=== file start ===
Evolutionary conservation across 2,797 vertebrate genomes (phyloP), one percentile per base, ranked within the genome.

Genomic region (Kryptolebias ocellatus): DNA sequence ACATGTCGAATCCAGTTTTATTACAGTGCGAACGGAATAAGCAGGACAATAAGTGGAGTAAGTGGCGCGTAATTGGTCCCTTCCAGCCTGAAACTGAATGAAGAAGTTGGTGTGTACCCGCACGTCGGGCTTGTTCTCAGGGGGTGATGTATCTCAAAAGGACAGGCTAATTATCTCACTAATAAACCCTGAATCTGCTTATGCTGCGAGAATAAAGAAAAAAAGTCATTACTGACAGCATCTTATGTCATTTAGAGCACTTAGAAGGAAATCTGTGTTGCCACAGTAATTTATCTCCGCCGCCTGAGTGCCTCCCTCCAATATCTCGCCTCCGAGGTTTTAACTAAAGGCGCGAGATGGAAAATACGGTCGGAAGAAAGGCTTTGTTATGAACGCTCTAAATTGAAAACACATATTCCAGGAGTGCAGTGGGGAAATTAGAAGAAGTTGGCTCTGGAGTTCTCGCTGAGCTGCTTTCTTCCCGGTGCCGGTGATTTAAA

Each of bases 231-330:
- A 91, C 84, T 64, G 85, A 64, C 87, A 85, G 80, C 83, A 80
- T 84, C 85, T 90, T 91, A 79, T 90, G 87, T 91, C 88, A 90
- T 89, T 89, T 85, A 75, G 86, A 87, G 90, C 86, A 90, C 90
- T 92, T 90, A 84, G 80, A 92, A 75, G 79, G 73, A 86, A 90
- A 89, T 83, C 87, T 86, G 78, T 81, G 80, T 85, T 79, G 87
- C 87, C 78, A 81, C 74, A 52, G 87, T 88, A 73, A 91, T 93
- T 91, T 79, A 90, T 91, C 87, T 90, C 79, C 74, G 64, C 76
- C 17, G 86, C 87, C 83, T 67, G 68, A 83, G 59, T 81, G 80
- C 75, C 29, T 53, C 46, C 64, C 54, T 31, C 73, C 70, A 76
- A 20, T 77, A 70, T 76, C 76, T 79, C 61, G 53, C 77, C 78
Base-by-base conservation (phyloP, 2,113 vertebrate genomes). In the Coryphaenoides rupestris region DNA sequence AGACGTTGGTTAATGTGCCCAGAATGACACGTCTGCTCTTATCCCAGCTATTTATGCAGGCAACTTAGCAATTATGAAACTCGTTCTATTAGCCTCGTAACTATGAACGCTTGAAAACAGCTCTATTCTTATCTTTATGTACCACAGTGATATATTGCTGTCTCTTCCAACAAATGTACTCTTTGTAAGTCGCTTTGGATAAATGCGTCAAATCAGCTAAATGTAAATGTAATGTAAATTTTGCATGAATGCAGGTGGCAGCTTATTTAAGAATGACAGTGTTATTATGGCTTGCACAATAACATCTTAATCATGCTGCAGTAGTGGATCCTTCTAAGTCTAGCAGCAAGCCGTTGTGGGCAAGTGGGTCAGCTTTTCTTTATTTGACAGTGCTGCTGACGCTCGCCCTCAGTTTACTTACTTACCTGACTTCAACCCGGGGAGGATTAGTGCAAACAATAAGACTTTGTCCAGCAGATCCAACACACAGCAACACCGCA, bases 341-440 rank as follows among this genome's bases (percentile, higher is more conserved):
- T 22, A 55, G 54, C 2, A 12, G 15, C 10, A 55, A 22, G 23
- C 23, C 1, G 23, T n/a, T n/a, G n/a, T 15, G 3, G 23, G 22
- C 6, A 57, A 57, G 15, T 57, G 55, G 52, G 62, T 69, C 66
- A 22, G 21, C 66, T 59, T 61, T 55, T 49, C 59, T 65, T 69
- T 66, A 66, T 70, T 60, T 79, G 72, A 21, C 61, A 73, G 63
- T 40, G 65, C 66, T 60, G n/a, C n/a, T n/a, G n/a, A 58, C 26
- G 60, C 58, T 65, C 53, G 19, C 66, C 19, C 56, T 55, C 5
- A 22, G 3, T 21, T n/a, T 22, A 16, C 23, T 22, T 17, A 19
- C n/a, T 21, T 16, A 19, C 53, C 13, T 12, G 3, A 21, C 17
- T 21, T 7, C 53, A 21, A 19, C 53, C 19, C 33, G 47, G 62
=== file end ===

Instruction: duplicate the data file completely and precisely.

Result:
Evolutionary conservation across 2,797 vertebrate genomes (phyloP), one percentile per base, ranked within the genome.

Genomic region (Kryptolebias ocellatus): DNA sequence ACATGTCGAATCCAGTTTTATTACAGTGCGAACGGAATAAGCAGGACAATAAGTGGAGTAAGTGGCGCGTAATTGGTCCCTTCCAGCCTGAAACTGAATGAAGAAGTTGGTGTGTACCCGCACGTCGGGCTTGTTCTCAGGGGGTGATGTATCTCAAAAGGACAGGCTAATTATCTCACTAATAAACCCTGAATCTGCTTATGCTGCGAGAATAAAGAAAAAAAGTCATTACTGACAGCATCTTATGTCATTTAGAGCACTTAGAAGGAAATCTGTGTTGCCACAGTAATTTATCTCCGCCGCCTGAGTGCCTCCCTCCAATATCTCGCCTCCGAGGTTTTAACTAAAGGCGCGAGATGGAAAATACGGTCGGAAGAAAGGCTTTGTTATGAACGCTCTAAATTGAAAACACATATTCCAGGAGTGCAGTGGGGAAATTAGAAGAAGTTGGCTCTGGAGTTCTCGCTGAGCTGCTTTCTTCCCGGTGCCGGTGATTTAAA

Each of bases 231-330:
- A 91, C 84, T 64, G 85, A 64, C 87, A 85, G 80, C 83, A 80
- T 84, C 85, T 90, T 91, A 79, T 90, G 87, T 91, C 88, A 90
- T 89, T 89, T 85, A 75, G 86, A 87, G 90, C 86, A 90, C 90
- T 92, T 90, A 84, G 80, A 92, A 75, G 79, G 73, A 86, A 90
- A 89, T 83, C 87, T 86, G 78, T 81, G 80, T 85, T 79, G 87
- C 87, C 78, A 81, C 74, A 52, G 87, T 88, A 73, A 91, T 93
- T 91, T 79, A 90, T 91, C 87, T 90, C 79, C 74, G 64, C 76
- C 17, G 86, C 87, C 83, T 67, G 68, A 83, G 59, T 81, G 80
- C 75, C 29, T 53, C 46, C 64, C 54, T 31, C 73, C 70, A 76
- A 20, T 77, A 70, T 76, C 76, T 79, C 61, G 53, C 77, C 78
Base-by-base conservation (phyloP, 2,113 vertebrate genomes). In the Coryphaenoides rupestris region DNA sequence AGACGTTGGTTAATGTGCCCAGAATGACACGTCTGCTCTTATCCCAGCTATTTATGCAGGCAACTTAGCAATTATGAAACTCGTTCTATTAGCCTCGTAACTATGAACGCTTGAAAACAGCTCTATTCTTATCTTTATGTACCACAGTGATATATTGCTGTCTCTTCCAACAAATGTACTCTTTGTAAGTCGCTTTGGATAAATGCGTCAAATCAGCTAAATGTAAATGTAATGTAAATTTTGCATGAATGCAGGTGGCAGCTTATTTAAGAATGACAGTGTTATTATGGCTTGCACAATAACATCTTAATCATGCTGCAGTAGTGGATCCTTCTAAGTCTAGCAGCAAGCCGTTGTGGGCAAGTGGGTCAGCTTTTCTTTATTTGACAGTGCTGCTGACGCTCGCCCTCAGTTTACTTACTTACCTGACTTCAACCCGGGGAGGATTAGTGCAAACAATAAGACTTTGTCCAGCAGATCCAACACACAGCAACACCGCA, bases 341-440 rank as follows among this genome's bases (percentile, higher is more conserved):
- T 22, A 55, G 54, C 2, A 12, G 15, C 10, A 55, A 22, G 23
- C 23, C 1, G 23, T n/a, T n/a, G n/a, T 15, G 3, G 23, G 22
- C 6, A 57, A 57, G 15, T 57, G 55, G 52, G 62, T 69, C 66
- A 22, G 21, C 66, T 59, T 61, T 55, T 49, C 59, T 65, T 69
- T 66, A 66, T 70, T 60, T 79, G 72, A 21, C 61, A 73, G 63
- T 40, G 65, C 66, T 60, G n/a, C n/a, T n/a, G n/a, A 58, C 26
- G 60, C 58, T 65, C 53, G 19, C 66, C 19, C 56, T 55, C 5
- A 22, G 3, T 21, T n/a, T 22, A 16, C 23, T 22, T 17, A 19
- C n/a, T 21, T 16, A 19, C 53, C 13, T 12, G 3, A 21, C 17
- T 21, T 7, C 53, A 21, A 19, C 53, C 19, C 33, G 47, G 62